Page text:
Opinion: There are solutions for the situation on the Gaza border and the IDF has presented them to the government, but they will have to wait for after the elections since the prime minister is avoiding escalation at all costs
Alex Fishman- Ynetnews
When Prime Minister Benjamin Netanyahu on an official visit to Ukraine said Monday, “I am advancing plans for a broad campaign in Gaza,” his words could have been construed to mean: the prime minister is in the midst of a strategic discussions with his military general staff, planning a war set to begin tomorrow morning.
But in fact, these are just hollow words.
Netanyahu is not advancing anything that would substantially change the security situation in Gaza.
The tale his entourage has been hinting at, that Israel is encouraging immigration of Palestinians from the Strip, is an insult to the intelligence of Israelis.
The only possibility of change in Gaza can come if its border with Egypt remains open for free movement of people and goods. It has in fact been open for months and without any encouragement by Israel.
But if you can peddle another illusion to voters – one about the brilliant Israeli government manipulating Gazan demographics – why wouldn’t you?
Contrary to the insulting briefing on the government’s activities, a security briefing given journalists was actually valid:
At the end of July, the IDF completed a drill in preparation for a military campaign meant to severely impact the military wing of Hamas.
The idea behind the plan that was presented to the political echelon was to take military action that would not require a prolonged occupation of the Strip by Israel, thereby rendering the government’s excuse for inaction against Hamas a moot point.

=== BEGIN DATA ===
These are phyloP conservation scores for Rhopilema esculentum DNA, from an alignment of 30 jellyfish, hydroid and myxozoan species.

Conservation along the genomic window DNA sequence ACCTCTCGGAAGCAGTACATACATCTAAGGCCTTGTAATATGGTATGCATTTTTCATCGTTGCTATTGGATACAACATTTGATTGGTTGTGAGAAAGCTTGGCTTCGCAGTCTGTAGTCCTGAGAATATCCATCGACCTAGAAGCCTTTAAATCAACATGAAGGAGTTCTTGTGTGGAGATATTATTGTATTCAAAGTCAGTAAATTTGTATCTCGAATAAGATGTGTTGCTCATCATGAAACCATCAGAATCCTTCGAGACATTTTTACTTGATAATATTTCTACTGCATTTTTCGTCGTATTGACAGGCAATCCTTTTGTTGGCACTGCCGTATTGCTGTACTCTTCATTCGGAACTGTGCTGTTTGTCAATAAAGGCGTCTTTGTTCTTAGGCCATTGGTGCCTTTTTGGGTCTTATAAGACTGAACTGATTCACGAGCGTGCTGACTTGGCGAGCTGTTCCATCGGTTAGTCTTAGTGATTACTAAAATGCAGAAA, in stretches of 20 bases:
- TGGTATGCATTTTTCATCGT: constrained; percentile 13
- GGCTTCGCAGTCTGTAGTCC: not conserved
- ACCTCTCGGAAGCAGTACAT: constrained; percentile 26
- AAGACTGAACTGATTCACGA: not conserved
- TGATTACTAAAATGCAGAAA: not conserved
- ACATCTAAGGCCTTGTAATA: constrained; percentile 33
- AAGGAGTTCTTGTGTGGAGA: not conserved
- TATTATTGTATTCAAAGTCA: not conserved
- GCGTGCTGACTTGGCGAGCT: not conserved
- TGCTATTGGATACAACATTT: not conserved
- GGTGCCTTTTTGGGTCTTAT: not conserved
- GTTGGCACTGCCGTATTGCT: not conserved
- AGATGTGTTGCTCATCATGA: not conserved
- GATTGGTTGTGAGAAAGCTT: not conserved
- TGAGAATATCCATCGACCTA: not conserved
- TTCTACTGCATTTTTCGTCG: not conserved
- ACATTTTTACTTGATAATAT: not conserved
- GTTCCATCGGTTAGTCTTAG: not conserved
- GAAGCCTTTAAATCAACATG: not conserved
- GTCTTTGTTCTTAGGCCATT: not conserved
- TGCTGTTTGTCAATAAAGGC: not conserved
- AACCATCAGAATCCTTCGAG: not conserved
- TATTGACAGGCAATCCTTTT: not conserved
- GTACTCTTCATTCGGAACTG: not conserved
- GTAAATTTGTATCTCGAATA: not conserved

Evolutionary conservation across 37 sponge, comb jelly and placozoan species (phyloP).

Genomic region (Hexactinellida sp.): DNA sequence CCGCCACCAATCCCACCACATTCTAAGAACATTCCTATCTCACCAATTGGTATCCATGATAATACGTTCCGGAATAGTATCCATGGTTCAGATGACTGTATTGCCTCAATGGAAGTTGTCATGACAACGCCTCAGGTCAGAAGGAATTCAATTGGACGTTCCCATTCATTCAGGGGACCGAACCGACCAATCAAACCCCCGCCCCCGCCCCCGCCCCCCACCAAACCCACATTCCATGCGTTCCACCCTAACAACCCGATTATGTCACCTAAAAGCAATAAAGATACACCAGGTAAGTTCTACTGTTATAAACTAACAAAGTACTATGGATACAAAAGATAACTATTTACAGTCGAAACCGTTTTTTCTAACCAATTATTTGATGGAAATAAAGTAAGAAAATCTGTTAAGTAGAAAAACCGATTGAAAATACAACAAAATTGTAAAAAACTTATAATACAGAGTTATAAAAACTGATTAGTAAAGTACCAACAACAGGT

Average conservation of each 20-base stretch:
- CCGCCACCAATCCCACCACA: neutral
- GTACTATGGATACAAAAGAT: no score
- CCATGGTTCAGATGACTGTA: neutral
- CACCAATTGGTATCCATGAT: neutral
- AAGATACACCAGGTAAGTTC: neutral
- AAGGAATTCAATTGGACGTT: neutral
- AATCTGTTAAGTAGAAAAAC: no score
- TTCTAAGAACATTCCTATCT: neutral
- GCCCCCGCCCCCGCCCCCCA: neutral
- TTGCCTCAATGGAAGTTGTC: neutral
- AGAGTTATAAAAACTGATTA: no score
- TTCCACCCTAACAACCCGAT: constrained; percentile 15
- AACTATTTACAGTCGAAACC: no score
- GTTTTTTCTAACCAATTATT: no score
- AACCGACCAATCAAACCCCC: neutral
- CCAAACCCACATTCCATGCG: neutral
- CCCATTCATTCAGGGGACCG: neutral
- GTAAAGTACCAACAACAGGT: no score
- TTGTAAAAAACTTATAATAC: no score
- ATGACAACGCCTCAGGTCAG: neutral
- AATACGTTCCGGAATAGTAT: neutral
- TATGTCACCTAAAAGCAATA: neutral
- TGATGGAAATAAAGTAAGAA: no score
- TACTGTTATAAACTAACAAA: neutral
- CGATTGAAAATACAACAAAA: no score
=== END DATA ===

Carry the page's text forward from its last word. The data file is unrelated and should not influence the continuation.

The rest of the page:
The military has the ability to make sure there are no casualties on either side and that whatever damage is done is only felt on the Gaza side of the border.
If this were not an election season, the Gaza border communities would already have been experiencing an improvement in their security situation.
No elections would have meant perhaps that the prime minister could have mustered some faith in the IDF’s ability to deliver that security.
But Netanyahu sees the timing now to be wrong, because Hamas has not yet provided the provocation both Israel and the international community consider sufficient to justify a bloody conflict.
So what Israelis are being told now about a Gaza campaign in the offing is a ruse.
On the other side of the border, Hamas has also begun introducing a new formula. They call it “restless youth” – young Gazans frustrated by their miserable situation who are taking the fight against Israel into their own hands
This is a story conveniently adopted by Israel as well, each side for its own purposes.
When the Egyptians called on Hamas to stop the recent spate of cross-border incursions, five men who were already on their way were stopped.
Furthermore, Hamas rocket fire at Israel over the weekend was calibrated so that Israeli defenses could either intercept them or identify them as targeting empty fields.
Every time Qatari aid is due to arrive, Hamas signals its discontent with how negotiations are going, but refrains from forcing Israel to take any action against them.